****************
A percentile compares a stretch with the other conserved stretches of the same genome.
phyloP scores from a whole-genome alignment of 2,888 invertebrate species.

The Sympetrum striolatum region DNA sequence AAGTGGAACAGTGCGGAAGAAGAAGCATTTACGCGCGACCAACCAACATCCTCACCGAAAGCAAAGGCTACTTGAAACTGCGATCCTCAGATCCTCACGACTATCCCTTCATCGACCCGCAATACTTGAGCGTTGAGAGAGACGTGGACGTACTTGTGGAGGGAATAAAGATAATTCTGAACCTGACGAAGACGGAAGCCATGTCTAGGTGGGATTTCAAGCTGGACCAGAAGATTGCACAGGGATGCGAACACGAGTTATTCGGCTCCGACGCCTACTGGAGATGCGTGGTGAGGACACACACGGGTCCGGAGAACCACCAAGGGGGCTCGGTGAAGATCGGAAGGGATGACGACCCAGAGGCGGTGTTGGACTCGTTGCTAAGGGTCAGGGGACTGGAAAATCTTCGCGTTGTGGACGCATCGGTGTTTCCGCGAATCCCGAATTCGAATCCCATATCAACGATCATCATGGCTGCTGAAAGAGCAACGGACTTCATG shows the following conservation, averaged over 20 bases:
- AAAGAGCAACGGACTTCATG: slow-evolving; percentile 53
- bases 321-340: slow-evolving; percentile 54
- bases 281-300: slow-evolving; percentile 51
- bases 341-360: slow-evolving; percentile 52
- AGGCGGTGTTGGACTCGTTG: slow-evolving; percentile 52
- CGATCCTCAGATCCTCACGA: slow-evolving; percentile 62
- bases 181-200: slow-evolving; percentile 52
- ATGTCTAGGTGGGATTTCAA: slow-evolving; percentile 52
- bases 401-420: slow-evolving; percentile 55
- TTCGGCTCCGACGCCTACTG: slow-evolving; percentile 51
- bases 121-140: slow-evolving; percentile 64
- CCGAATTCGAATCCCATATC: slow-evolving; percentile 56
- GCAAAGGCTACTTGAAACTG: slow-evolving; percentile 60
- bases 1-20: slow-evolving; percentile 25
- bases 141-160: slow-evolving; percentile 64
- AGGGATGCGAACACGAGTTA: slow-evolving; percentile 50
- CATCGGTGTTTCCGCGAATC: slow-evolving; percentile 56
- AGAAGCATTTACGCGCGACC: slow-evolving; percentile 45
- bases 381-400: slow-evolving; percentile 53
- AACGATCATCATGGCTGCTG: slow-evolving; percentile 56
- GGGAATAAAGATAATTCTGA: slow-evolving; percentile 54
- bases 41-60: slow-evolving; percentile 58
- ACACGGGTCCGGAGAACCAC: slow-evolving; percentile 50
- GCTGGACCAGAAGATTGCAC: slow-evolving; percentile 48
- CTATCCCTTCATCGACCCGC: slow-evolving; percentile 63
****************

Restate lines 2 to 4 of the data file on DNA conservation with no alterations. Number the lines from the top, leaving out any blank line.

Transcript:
phyloP scores from a whole-genome alignment of 2,888 invertebrate species.

The Sympetrum striolatum region DNA sequence AAGTGGAACAGTGCGGAAGAAGAAGCATTTACGCGCGACCAACCAACATCCTCACCGAAAGCAAAGGCTACTTGAAACTGCGATCCTCAGATCCTCACGACTATCCCTTCATCGACCCGCAATACTTGAGCGTTGAGAGAGACGTGGACGTACTTGTGGAGGGAATAAAGATAATTCTGAACCTGACGAAGACGGAAGCCATGTCTAGGTGGGATTTCAAGCTGGACCAGAAGATTGCACAGGGATGCGAACACGAGTTATTCGGCTCCGACGCCTACTGGAGATGCGTGGTGAGGACACACACGGGTCCGGAGAACCACCAAGGGGGCTCGGTGAAGATCGGAAGGGATGACGACCCAGAGGCGGTGTTGGACTCGTTGCTAAGGGTCAGGGGACTGGAAAATCTTCGCGTTGTGGACGCATCGGTGTTTCCGCGAATCCCGAATTCGAATCCCATATCAACGATCATCATGGCTGCTGAAAGAGCAACGGACTTCATG shows the following conservation, averaged over 20 bases:
- AAAGAGCAACGGACTTCATG: slow-evolving; percentile 53